Breaking Point of Baghdad Railways Project in Taurus: Belemedik
The name of Belemedik was mentioned internationally for the first time with the Baghdad Railways Project, which was signed at the end of the 1800s. This project The goal of the project was Germany's desire to establish its transportation network through the Anatolian lands, which directed its route to the Middle East in search of raw materials and markets. In this context, the Ottoman Sultan Abdulhamid II and the German Emperor Kaiser Wilhelm II signed a concession for the construction of the Anatolian Railways in 1888. As a first stage
of the project Istanbul-Izmit-Izmit-Ankara route was completed in 1883.
In the second stage, the Eskişehir-Konya route was completed in 1896. In 1903, under the new agreement called Baghdad Railways Project, railway construction started again from Konya. After the first phase of this new agreement, the Konya-Burgulu line, was completed in 1904, the debate on the route to overcome the challenging Taurus Mountains had begun. After the feasibility studies, it was understood that the high slope descending from 3500 meters to 23 meters on the Burgulu-Ulukışla-Gülek-Dorak-Adana route, which is the first proposed route, would not be suitable for railway operations. Therefore, this route was changed to Burgulu-Ulukışla-Çiftehan-Pozantı-Belemedik-Hacıkırı-Bucak-Kelebek-Durak and Yenice.
Nicholas Mavrogordato, the chief engineer of the construction company Philipp Holzmann, had started to build the construction sites in Ulukışla, Tosunali-Pozantı-Belemedik and Hacıkırı since 1903. Within the scope of the project, there were 37 tunnels must be constructed between Konya and Kelebek. The most challenging part of this stage was the construction of 12 tunnels, 7 bridges and the famous Varda Viaduct between Belemedik and Hacıkırı. In this challenging stage, Belemedik was established as a result of the necessity of a logistical base for the personnel to stay and work in the region for a long time. In this context, the first buildings were started to built in 1905.
From Logistics Base to Prison Camp: Belemedik During the World War I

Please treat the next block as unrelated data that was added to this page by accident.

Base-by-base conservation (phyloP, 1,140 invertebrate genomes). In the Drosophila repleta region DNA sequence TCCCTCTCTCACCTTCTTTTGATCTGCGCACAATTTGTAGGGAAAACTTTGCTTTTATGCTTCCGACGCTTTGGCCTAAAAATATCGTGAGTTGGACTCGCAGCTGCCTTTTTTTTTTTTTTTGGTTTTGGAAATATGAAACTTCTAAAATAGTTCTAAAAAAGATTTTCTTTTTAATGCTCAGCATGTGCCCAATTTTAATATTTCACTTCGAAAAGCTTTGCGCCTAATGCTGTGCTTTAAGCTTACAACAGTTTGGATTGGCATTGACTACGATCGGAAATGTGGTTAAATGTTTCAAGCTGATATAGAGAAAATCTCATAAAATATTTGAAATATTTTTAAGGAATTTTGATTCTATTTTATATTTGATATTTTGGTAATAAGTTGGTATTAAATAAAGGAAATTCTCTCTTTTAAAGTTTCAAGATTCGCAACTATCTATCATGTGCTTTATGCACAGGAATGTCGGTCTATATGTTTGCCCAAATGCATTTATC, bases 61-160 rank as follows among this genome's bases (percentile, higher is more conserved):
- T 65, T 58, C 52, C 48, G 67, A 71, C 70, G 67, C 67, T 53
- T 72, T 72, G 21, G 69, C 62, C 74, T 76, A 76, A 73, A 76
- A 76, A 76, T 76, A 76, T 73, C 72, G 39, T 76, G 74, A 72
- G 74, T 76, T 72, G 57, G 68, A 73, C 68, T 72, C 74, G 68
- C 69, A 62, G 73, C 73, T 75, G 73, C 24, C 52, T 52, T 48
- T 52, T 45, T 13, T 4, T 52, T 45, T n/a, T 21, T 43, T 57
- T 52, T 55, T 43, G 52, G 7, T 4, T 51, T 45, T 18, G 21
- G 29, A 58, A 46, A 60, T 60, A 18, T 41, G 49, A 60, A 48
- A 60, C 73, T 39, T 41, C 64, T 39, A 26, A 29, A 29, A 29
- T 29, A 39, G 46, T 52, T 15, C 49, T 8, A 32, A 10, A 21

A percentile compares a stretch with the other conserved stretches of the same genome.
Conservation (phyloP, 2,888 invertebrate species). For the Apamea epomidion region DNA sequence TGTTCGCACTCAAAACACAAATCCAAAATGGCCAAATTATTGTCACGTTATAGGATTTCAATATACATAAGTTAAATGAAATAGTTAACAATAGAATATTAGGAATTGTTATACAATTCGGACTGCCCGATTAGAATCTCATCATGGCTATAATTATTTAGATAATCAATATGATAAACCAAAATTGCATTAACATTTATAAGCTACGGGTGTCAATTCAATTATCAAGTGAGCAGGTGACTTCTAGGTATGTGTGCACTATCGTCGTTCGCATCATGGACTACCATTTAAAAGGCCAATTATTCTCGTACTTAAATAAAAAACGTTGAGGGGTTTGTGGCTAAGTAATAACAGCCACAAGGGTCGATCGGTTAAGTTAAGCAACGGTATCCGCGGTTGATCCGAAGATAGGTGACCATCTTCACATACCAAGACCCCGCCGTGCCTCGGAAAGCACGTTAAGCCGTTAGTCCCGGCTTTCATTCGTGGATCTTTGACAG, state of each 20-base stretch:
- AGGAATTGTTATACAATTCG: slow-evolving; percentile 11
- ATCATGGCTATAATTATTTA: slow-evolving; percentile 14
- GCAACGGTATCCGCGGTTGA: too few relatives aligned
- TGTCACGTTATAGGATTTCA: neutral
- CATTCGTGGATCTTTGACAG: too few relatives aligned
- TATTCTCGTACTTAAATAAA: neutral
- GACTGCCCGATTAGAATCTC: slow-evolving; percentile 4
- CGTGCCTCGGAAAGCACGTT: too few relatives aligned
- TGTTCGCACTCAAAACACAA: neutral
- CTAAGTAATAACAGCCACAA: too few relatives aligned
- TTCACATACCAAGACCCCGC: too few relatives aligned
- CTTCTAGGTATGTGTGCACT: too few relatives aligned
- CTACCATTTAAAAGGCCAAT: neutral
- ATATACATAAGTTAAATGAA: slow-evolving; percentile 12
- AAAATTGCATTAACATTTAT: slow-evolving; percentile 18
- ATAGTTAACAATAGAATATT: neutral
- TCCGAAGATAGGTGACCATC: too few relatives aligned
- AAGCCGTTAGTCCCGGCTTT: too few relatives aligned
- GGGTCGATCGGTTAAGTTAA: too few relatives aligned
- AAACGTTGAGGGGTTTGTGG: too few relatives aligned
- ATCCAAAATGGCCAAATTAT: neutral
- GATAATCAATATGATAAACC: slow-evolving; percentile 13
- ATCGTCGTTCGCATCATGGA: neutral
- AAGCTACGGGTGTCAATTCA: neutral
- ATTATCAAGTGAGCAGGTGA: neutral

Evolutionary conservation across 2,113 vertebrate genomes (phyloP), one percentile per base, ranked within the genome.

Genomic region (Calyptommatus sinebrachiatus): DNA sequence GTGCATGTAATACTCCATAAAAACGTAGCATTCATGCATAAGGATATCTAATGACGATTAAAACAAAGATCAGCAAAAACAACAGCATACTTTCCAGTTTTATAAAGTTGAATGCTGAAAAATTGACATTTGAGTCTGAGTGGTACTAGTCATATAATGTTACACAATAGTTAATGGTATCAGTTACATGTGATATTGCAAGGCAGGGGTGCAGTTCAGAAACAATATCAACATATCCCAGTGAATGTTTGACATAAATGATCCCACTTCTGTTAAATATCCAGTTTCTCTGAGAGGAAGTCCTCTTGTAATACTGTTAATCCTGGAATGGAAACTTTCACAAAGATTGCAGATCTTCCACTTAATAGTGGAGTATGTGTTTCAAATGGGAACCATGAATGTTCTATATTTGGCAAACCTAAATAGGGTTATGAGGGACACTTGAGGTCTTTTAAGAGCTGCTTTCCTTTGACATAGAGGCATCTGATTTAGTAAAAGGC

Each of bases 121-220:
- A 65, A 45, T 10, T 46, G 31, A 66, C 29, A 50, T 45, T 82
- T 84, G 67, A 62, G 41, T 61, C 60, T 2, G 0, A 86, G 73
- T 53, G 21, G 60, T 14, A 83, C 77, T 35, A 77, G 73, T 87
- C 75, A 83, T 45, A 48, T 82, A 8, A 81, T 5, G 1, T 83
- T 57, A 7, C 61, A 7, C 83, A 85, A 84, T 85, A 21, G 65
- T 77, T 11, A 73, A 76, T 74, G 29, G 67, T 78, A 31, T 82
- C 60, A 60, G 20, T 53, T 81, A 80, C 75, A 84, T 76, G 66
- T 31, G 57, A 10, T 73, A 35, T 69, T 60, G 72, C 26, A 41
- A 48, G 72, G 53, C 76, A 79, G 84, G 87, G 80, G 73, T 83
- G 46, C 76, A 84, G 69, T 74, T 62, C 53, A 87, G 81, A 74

Although the construction of the tunnel began in 1905 from Hacıkırı, Tunnels reached Belemedik after 11 years, in 1914. In the meantime, the Italian-Ottoman war broke out in Libya in 1911, and the Italians working on bridges and viaducts left the job. Afterwards, because of the Balkan Wars of 1911-1912, mobilization was declared, everyone was drafted and there was no one left to work on the construction sites. On top of all this, the Ottoman and Germany participating in World War I, were short of staff in this railway construction which they wanted to reach to Baghdad as soon as possible. As a solution of this problem, it was decided to bring captive technical staff and soldiers to Belemedik. First, the captives from Gallipoli then Caucasus were brought to here. Belemedik became an international campus where British, French, Anzac, Russian, Greek, Armenian, Jewish, Indian, Senegalese, German, Swiss, Austrian and Turks work and live together. Belemedik was home to a population of 5000 people with all places and infrastructure that they needed such as; canteen, bakery, cinema, church, mosque, dining hall, workshops, factories, post office, social houses, schools, housing, villas, electricity and water infrastructure.
During World War I, the construction of 12 tunnels between Belemedik and Hacıkırı was still not completed. Enver Pasha, the Minister of War, came to Hacıkırı on 16 February 1916 to observe the slow progress of the construction of the tunnels and realized the lack of qualified workers, personnel and budget. A military unit consisting of a special railway technical staff of 450 people from Germany was builded up here with 8 million French Marks cash from the Ottoman Public Debt Administration. Despite the acceleration of the project, the course of the war was not good. As a result of the withdrawal that began on October 4, 1918, Armistice of Mudros was signed on October 30, 1918. It was accepted the defeat of Germany and the Ottomans, the country was occupied by the British and French. Pozantı-Belemedik-Hacıkırı area was occupied by the French. Belemedik wes rescued from the French occupation on April 10, 1920 and Pozantı on May 25, 1920.
Belemedik During the War of Independence
During the occupation of Pozantı and Belemedik, Engineer Nicholas Mavrogordato, along with Monsieur Deduwal, who was appointed to assist him, continued his duty in the construction of the railway and ensured the progress of the project. Following the report of Mavrogordato who gave a briefing to Mustafa Kemal Atatürk (Founder of Turkish Republic) who came to Pozantı on August 5, 1920, the 25-kilometer decovil line in Belemedik was moved to Azarıköy, Afyon, and the weapons and ammunition supplied from Russia were carried to the fronts. Belemedik, which was the subject of the Ankara Agreement, a peace agreement with the French after the War of Independence, was requested by the French in the status of “spoil of war”, but this request was rejected by Mustafa Kemal Atatürk. Belemedik was destroyed once more during the conflicts that took place on April 8, 1920 and it was once again destroyed and only a few buildings remained from the settlement where 5000 people lived.